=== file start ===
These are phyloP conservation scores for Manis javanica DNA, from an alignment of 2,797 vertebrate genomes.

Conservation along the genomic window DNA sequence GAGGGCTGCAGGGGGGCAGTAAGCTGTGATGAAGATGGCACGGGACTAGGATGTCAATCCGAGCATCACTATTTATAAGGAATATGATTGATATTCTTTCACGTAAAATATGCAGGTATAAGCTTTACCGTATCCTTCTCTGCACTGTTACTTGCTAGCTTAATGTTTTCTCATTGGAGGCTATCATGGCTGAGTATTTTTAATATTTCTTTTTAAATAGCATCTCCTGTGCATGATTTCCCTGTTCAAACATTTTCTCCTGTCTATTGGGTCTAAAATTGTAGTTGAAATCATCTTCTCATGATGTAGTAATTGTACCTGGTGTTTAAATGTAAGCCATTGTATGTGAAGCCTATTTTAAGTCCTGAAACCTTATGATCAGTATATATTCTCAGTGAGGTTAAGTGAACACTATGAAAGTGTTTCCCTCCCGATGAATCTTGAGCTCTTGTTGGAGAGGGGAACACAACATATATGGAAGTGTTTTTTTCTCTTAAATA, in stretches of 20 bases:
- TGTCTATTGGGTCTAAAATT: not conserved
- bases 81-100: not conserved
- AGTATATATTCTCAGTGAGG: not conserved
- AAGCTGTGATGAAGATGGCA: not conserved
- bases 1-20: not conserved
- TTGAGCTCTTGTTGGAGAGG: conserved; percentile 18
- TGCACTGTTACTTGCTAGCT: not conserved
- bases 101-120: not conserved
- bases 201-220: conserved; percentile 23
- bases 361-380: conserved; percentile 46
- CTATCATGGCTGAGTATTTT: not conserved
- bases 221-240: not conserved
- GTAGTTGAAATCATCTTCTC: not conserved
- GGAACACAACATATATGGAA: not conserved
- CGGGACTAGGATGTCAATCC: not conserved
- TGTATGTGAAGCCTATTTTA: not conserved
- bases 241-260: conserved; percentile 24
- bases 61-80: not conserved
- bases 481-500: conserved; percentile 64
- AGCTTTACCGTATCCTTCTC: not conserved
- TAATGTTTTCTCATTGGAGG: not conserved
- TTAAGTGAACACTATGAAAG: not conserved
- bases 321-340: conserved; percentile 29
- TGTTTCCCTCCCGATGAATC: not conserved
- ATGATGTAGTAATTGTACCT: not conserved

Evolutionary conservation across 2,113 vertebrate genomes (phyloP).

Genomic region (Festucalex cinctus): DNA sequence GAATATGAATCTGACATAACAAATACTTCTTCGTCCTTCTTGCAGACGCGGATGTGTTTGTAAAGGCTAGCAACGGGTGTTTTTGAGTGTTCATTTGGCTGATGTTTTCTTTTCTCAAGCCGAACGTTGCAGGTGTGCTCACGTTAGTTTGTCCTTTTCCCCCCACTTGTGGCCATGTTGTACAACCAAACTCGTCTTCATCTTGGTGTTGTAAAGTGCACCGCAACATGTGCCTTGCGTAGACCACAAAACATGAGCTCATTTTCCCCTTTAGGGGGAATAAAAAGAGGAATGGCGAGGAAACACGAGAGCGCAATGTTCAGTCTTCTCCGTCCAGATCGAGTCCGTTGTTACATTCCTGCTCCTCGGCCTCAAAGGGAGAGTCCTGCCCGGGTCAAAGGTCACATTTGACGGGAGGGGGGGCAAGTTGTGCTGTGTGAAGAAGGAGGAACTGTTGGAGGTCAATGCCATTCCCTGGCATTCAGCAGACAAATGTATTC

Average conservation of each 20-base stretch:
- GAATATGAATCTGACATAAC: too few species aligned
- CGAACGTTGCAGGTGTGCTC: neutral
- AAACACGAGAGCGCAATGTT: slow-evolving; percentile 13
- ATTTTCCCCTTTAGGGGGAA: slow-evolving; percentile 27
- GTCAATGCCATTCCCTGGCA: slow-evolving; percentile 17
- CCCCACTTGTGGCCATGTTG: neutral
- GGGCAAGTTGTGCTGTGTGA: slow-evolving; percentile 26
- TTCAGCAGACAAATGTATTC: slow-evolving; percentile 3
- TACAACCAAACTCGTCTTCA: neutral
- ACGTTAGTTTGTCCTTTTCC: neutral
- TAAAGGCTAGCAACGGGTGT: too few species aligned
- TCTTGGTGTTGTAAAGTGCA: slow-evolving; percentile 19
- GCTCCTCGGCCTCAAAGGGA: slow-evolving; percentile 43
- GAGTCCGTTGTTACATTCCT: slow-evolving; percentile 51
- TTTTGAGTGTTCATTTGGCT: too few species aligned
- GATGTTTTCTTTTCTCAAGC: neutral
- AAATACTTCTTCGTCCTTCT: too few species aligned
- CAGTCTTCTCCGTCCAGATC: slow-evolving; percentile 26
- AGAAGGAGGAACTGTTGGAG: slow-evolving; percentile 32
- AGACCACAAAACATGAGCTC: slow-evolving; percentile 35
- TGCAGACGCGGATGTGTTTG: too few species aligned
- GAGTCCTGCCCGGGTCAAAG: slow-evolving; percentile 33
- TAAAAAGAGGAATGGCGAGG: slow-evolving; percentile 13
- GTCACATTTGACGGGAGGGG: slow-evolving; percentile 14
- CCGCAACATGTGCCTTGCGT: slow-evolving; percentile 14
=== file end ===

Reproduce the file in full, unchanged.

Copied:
These are phyloP conservation scores for Manis javanica DNA, from an alignment of 2,797 vertebrate genomes.

Conservation along the genomic window DNA sequence GAGGGCTGCAGGGGGGCAGTAAGCTGTGATGAAGATGGCACGGGACTAGGATGTCAATCCGAGCATCACTATTTATAAGGAATATGATTGATATTCTTTCACGTAAAATATGCAGGTATAAGCTTTACCGTATCCTTCTCTGCACTGTTACTTGCTAGCTTAATGTTTTCTCATTGGAGGCTATCATGGCTGAGTATTTTTAATATTTCTTTTTAAATAGCATCTCCTGTGCATGATTTCCCTGTTCAAACATTTTCTCCTGTCTATTGGGTCTAAAATTGTAGTTGAAATCATCTTCTCATGATGTAGTAATTGTACCTGGTGTTTAAATGTAAGCCATTGTATGTGAAGCCTATTTTAAGTCCTGAAACCTTATGATCAGTATATATTCTCAGTGAGGTTAAGTGAACACTATGAAAGTGTTTCCCTCCCGATGAATCTTGAGCTCTTGTTGGAGAGGGGAACACAACATATATGGAAGTGTTTTTTTCTCTTAAATA, in stretches of 20 bases:
- TGTCTATTGGGTCTAAAATT: not conserved
- bases 81-100: not conserved
- AGTATATATTCTCAGTGAGG: not conserved
- AAGCTGTGATGAAGATGGCA: not conserved
- bases 1-20: not conserved
- TTGAGCTCTTGTTGGAGAGG: conserved; percentile 18
- TGCACTGTTACTTGCTAGCT: not conserved
- bases 101-120: not conserved
- bases 201-220: conserved; percentile 23
- bases 361-380: conserved; percentile 46
- CTATCATGGCTGAGTATTTT: not conserved
- bases 221-240: not conserved
- GTAGTTGAAATCATCTTCTC: not conserved
- GGAACACAACATATATGGAA: not conserved
- CGGGACTAGGATGTCAATCC: not conserved
- TGTATGTGAAGCCTATTTTA: not conserved
- bases 241-260: conserved; percentile 24
- bases 61-80: not conserved
- bases 481-500: conserved; percentile 64
- AGCTTTACCGTATCCTTCTC: not conserved
- TAATGTTTTCTCATTGGAGG: not conserved
- TTAAGTGAACACTATGAAAG: not conserved
- bases 321-340: conserved; percentile 29
- TGTTTCCCTCCCGATGAATC: not conserved
- ATGATGTAGTAATTGTACCT: not conserved

Evolutionary conservation across 2,113 vertebrate genomes (phyloP).

Genomic region (Festucalex cinctus): DNA sequence GAATATGAATCTGACATAACAAATACTTCTTCGTCCTTCTTGCAGACGCGGATGTGTTTGTAAAGGCTAGCAACGGGTGTTTTTGAGTGTTCATTTGGCTGATGTTTTCTTTTCTCAAGCCGAACGTTGCAGGTGTGCTCACGTTAGTTTGTCCTTTTCCCCCCACTTGTGGCCATGTTGTACAACCAAACTCGTCTTCATCTTGGTGTTGTAAAGTGCACCGCAACATGTGCCTTGCGTAGACCACAAAACATGAGCTCATTTTCCCCTTTAGGGGGAATAAAAAGAGGAATGGCGAGGAAACACGAGAGCGCAATGTTCAGTCTTCTCCGTCCAGATCGAGTCCGTTGTTACATTCCTGCTCCTCGGCCTCAAAGGGAGAGTCCTGCCCGGGTCAAAGGTCACATTTGACGGGAGGGGGGGCAAGTTGTGCTGTGTGAAGAAGGAGGAACTGTTGGAGGTCAATGCCATTCCCTGGCATTCAGCAGACAAATGTATTC

Average conservation of each 20-base stretch:
- GAATATGAATCTGACATAAC: too few species aligned
- CGAACGTTGCAGGTGTGCTC: neutral
- AAACACGAGAGCGCAATGTT: slow-evolving; percentile 13
- ATTTTCCCCTTTAGGGGGAA: slow-evolving; percentile 27
- GTCAATGCCATTCCCTGGCA: slow-evolving; percentile 17
- CCCCACTTGTGGCCATGTTG: neutral
- GGGCAAGTTGTGCTGTGTGA: slow-evolving; percentile 26
- TTCAGCAGACAAATGTATTC: slow-evolving; percentile 3
- TACAACCAAACTCGTCTTCA: neutral
- ACGTTAGTTTGTCCTTTTCC: neutral
- TAAAGGCTAGCAACGGGTGT: too few species aligned
- TCTTGGTGTTGTAAAGTGCA: slow-evolving; percentile 19
- GCTCCTCGGCCTCAAAGGGA: slow-evolving; percentile 43
- GAGTCCGTTGTTACATTCCT: slow-evolving; percentile 51
- TTTTGAGTGTTCATTTGGCT: too few species aligned
- GATGTTTTCTTTTCTCAAGC: neutral
- AAATACTTCTTCGTCCTTCT: too few species aligned
- CAGTCTTCTCCGTCCAGATC: slow-evolving; percentile 26
- AGAAGGAGGAACTGTTGGAG: slow-evolving; percentile 32
- AGACCACAAAACATGAGCTC: slow-evolving; percentile 35
- TGCAGACGCGGATGTGTTTG: too few species aligned
- GAGTCCTGCCCGGGTCAAAG: slow-evolving; percentile 33
- TAAAAAGAGGAATGGCGAGG: slow-evolving; percentile 13
- GTCACATTTGACGGGAGGGG: slow-evolving; percentile 14
- CCGCAACATGTGCCTTGCGT: slow-evolving; percentile 14